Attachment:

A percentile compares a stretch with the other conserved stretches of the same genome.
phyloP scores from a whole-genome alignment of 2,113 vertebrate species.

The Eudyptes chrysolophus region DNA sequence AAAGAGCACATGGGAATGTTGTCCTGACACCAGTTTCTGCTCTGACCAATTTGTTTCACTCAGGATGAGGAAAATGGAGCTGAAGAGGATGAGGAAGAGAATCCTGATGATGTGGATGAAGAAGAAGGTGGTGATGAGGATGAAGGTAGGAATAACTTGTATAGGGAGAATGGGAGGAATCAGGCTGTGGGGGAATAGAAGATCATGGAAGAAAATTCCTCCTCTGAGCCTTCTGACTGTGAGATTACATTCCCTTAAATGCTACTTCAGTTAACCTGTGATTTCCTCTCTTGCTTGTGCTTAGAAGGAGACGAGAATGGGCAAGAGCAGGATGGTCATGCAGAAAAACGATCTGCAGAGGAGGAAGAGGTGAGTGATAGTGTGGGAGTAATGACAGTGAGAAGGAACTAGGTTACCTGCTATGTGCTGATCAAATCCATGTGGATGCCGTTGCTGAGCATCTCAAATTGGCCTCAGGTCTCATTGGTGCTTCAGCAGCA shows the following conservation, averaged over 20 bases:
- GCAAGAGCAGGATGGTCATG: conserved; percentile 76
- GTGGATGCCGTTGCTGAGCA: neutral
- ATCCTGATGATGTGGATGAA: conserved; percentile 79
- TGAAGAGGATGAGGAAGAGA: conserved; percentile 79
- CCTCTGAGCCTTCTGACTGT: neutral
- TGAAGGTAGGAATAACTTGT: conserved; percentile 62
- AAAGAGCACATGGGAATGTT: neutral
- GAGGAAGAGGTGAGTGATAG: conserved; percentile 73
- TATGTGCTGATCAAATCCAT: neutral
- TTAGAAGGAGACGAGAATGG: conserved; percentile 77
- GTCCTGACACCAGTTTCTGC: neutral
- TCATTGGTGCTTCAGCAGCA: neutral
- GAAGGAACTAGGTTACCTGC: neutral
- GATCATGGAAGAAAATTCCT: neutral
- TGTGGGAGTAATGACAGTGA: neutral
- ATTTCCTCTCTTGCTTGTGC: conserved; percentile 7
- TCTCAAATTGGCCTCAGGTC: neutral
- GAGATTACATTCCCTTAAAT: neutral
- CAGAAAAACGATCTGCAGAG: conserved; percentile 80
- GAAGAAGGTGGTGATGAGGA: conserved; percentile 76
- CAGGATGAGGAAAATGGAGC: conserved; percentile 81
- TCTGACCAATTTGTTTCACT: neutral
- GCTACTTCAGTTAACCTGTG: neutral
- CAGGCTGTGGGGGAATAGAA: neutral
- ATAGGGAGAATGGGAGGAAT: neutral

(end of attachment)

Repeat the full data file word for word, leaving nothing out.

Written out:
A percentile compares a stretch with the other conserved stretches of the same genome.
phyloP scores from a whole-genome alignment of 2,113 vertebrate species.

The Eudyptes chrysolophus region DNA sequence AAAGAGCACATGGGAATGTTGTCCTGACACCAGTTTCTGCTCTGACCAATTTGTTTCACTCAGGATGAGGAAAATGGAGCTGAAGAGGATGAGGAAGAGAATCCTGATGATGTGGATGAAGAAGAAGGTGGTGATGAGGATGAAGGTAGGAATAACTTGTATAGGGAGAATGGGAGGAATCAGGCTGTGGGGGAATAGAAGATCATGGAAGAAAATTCCTCCTCTGAGCCTTCTGACTGTGAGATTACATTCCCTTAAATGCTACTTCAGTTAACCTGTGATTTCCTCTCTTGCTTGTGCTTAGAAGGAGACGAGAATGGGCAAGAGCAGGATGGTCATGCAGAAAAACGATCTGCAGAGGAGGAAGAGGTGAGTGATAGTGTGGGAGTAATGACAGTGAGAAGGAACTAGGTTACCTGCTATGTGCTGATCAAATCCATGTGGATGCCGTTGCTGAGCATCTCAAATTGGCCTCAGGTCTCATTGGTGCTTCAGCAGCA shows the following conservation, averaged over 20 bases:
- GCAAGAGCAGGATGGTCATG: conserved; percentile 76
- GTGGATGCCGTTGCTGAGCA: neutral
- ATCCTGATGATGTGGATGAA: conserved; percentile 79
- TGAAGAGGATGAGGAAGAGA: conserved; percentile 79
- CCTCTGAGCCTTCTGACTGT: neutral
- TGAAGGTAGGAATAACTTGT: conserved; percentile 62
- AAAGAGCACATGGGAATGTT: neutral
- GAGGAAGAGGTGAGTGATAG: conserved; percentile 73
- TATGTGCTGATCAAATCCAT: neutral
- TTAGAAGGAGACGAGAATGG: conserved; percentile 77
- GTCCTGACACCAGTTTCTGC: neutral
- TCATTGGTGCTTCAGCAGCA: neutral
- GAAGGAACTAGGTTACCTGC: neutral
- GATCATGGAAGAAAATTCCT: neutral
- TGTGGGAGTAATGACAGTGA: neutral
- ATTTCCTCTCTTGCTTGTGC: conserved; percentile 7
- TCTCAAATTGGCCTCAGGTC: neutral
- GAGATTACATTCCCTTAAAT: neutral
- CAGAAAAACGATCTGCAGAG: conserved; percentile 80
- GAAGAAGGTGGTGATGAGGA: conserved; percentile 76
- CAGGATGAGGAAAATGGAGC: conserved; percentile 81
- TCTGACCAATTTGTTTCACT: neutral
- GCTACTTCAGTTAACCTGTG: neutral
- CAGGCTGTGGGGGAATAGAA: neutral
- ATAGGGAGAATGGGAGGAAT: neutral